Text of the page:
Congrats on the release.

  2. Diane Gaston says:

    Hi, Michelle!
    How fascinating to use glass-making in your mediveal!
    This sounds like another great book.

  3. My father in law really got into working with stained glass a few years. I think it’s beautiful but I could never do it.

    Congrats on your new release. j

    Danielle @Ramblings From This Chick
    iqb99@yahoo.com

  4. Johanna Jochum says:

    I love stained glass! I did some small peices in highschool. We have a a beautiful stained glass picture in our bathroom of foxgloves that we had specially made for us by a local artist.
    I’m not very crafty but I do enjoy cross-stitching on occassion.

    evjochum[AT]aol[DOT]com

  5. Dalila G. says:

    Good morning Michelle!

    First, I would like to say how much I enjoy reading your books! They’re wonderful reads…. when I can cozy up in my favorite chair, also helps if I’m left alone! LOL!!

    A big ‘WOOHOO’ on your new release, wishing you the best!

    I enjoy watching blown-glass being made. I remember being taken to a site for a field trip once, pretty amazing.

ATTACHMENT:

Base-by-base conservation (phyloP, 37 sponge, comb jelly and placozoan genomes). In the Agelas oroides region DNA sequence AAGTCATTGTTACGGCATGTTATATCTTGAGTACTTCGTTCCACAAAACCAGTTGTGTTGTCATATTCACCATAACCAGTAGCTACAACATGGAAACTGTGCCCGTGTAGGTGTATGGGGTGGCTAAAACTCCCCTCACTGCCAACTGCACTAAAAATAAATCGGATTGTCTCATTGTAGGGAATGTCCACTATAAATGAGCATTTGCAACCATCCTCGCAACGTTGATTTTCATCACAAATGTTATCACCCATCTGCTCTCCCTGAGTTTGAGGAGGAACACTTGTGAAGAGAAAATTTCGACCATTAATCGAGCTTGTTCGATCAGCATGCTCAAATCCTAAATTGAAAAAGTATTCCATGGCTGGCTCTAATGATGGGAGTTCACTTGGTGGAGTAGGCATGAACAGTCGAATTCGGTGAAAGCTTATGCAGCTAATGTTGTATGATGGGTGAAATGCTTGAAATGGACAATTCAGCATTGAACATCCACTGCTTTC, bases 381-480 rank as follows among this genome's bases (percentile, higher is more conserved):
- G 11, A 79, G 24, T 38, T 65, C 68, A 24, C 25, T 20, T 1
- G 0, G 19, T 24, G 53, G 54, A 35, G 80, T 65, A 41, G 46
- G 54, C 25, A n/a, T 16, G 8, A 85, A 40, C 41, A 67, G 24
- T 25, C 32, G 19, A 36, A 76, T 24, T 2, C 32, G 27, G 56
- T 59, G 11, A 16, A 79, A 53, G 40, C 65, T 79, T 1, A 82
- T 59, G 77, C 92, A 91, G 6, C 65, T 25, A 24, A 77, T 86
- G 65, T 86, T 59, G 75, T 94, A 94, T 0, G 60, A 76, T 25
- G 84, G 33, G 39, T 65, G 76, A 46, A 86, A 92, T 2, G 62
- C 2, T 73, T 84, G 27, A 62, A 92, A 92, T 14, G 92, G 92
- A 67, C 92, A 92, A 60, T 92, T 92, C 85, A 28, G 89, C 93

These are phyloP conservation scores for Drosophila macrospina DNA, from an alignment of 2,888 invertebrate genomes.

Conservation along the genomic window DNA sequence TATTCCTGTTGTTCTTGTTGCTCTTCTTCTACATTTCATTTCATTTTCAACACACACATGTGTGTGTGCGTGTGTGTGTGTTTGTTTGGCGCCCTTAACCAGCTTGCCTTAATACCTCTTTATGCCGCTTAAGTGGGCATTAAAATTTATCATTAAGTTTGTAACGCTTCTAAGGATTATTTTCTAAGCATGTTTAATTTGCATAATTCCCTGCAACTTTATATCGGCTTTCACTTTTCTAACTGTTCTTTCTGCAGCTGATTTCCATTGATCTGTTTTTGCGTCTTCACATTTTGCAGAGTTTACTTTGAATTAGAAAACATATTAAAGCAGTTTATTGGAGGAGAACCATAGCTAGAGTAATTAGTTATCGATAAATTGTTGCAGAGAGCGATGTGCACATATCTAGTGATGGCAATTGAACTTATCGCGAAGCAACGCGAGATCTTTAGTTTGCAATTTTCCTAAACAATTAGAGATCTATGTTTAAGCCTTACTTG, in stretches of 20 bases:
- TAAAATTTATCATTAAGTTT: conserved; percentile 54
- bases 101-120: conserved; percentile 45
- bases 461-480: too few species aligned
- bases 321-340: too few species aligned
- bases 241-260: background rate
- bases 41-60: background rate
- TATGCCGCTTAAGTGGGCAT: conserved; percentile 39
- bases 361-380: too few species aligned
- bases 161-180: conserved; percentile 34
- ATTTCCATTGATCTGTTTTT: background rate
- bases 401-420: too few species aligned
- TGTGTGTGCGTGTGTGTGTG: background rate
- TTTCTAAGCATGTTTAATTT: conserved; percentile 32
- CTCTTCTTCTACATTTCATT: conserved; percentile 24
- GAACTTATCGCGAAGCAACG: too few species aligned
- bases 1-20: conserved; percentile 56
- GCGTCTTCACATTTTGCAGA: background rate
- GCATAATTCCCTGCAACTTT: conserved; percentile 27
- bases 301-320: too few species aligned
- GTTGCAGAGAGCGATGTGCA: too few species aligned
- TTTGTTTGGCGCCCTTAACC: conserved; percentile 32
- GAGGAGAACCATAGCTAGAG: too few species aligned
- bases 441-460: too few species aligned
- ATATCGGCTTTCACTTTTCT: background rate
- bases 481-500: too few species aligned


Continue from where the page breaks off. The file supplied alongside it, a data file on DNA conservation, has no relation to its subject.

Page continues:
My favorite thing to do when I have free time is baking. I always try out new recipes for family and friends. You should see some of my ‘screw-ups’, they always partner-up with smoke! LOL!!
    When bake goods come out right I feel lke a super-star!! Now if I can only find a magic recipe to keep the pounds off I’ll be in business! =)

    Thank you for sharing today, have an awesome day!

  6. Cathy P says:

    Welcome, Michelle! Your new books sound awesome, and since I am a fan, I can hardly wait to read them.

    I have never seen stained glass made, but it is so beautiful.

    I like to read or cross stitch in my spare time.

  7. I have my own copy of Seduced by Her Highland Warrior waiting for me on the top of my TBR stack! Can’t wait to read it! Especially as it explores one of my favorite art forms – stained glass. I’ve always been fascinated by it and amazed at the beauty of some of the older examples found in early chapels and cathedrals.

    When I have the time I quilt, candlewick (a colonial needlework) net darn and cross-stitch. I wish I had the time to do more, but I generally only get one piece done a year. I have almost as many containers of fabrics for quilts as I do ideas for books!